Thanks Nick Kawa, for bringing Michael Pollan’s extensive article on gut ecology in NY Times Magazine to our attention. The article summarizes work from a number of labs researching the role of gut ecology on human health, a topic that has become quite popular in the media and scientific literature, particularly in the context of fecal transplants (e.g. NPR, NY Times, The Lancet Infectious Diseases).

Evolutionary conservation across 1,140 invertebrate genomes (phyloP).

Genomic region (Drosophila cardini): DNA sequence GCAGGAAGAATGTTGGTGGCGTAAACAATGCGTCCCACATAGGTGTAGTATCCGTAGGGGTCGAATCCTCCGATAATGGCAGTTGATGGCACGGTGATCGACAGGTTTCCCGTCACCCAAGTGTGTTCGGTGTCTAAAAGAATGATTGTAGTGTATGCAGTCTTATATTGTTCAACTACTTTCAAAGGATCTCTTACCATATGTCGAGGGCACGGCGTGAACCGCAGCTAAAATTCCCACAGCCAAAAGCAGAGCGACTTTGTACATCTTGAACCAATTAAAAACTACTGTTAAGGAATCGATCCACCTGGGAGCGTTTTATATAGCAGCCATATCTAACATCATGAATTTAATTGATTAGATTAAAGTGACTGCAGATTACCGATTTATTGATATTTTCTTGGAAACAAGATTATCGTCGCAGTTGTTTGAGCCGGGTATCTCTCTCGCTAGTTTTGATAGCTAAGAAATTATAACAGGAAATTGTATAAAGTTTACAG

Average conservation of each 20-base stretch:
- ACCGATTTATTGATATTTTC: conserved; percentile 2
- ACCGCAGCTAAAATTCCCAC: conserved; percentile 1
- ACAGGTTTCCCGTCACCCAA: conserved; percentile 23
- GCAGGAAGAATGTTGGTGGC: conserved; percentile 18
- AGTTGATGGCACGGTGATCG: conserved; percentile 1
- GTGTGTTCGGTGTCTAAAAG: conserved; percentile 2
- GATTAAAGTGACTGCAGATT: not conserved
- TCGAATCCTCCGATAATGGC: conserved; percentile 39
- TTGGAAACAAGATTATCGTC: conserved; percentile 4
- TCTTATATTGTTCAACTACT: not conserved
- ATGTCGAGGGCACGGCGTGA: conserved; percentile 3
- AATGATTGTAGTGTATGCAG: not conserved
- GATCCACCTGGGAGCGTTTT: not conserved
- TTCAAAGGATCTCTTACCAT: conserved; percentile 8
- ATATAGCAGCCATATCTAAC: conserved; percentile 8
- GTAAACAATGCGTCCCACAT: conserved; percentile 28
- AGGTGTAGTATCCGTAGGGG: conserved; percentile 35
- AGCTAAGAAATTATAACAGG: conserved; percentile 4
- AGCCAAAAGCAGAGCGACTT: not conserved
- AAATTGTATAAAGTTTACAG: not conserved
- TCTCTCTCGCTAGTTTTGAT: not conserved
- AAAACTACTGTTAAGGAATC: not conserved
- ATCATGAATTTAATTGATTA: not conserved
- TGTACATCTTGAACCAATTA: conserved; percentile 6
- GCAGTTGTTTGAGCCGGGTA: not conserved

Yesterday I visited The Indianapolis Museum of Art’s current exhibition of the work of Ai Weiwei, Chinese artist, political activist, and all-around provocateur. The exhibit, entitled Ai Weiwei: According to What?, has a large number of his works including examples of his series of “studies in perspective” in which he flicks off the White House and Tiananmen. Some of his pieces rely on salvaged materials that are reassembled using traditional Chinese joining techniques, including his iconic Map of China. Photographs from his period in New York are featured including a few taken of him with Allen Ginsburg, and another of the young artist imitating Andy Warhol. Some of the works are much less visually striking than others, but often the process and message behind them are more important that the actual works themselves. I felt this was especially the case with his most politically significant work in the exhibit in which he critiques the Chinese government’s handling of the 2008 earthquake in Sichuan province. In the last room of the exhibit, the 5,000+ names of children killed in poorly-constructed school buildings are posted on the wall and read through a speaker with a series of stacked pieces of rebar laying in the foreground. The stacks of rebar aren’t particularly impressive themselves, but the viewer learns that these were taken from buildings destroyed in the earthquake and painstakingly re-straightened by Ai Weiwei and his assistants. In attempting to set right what he sees as wrong, oftentimes in open provocation of the Chinese government, Ai Weiwei does his most powerful work.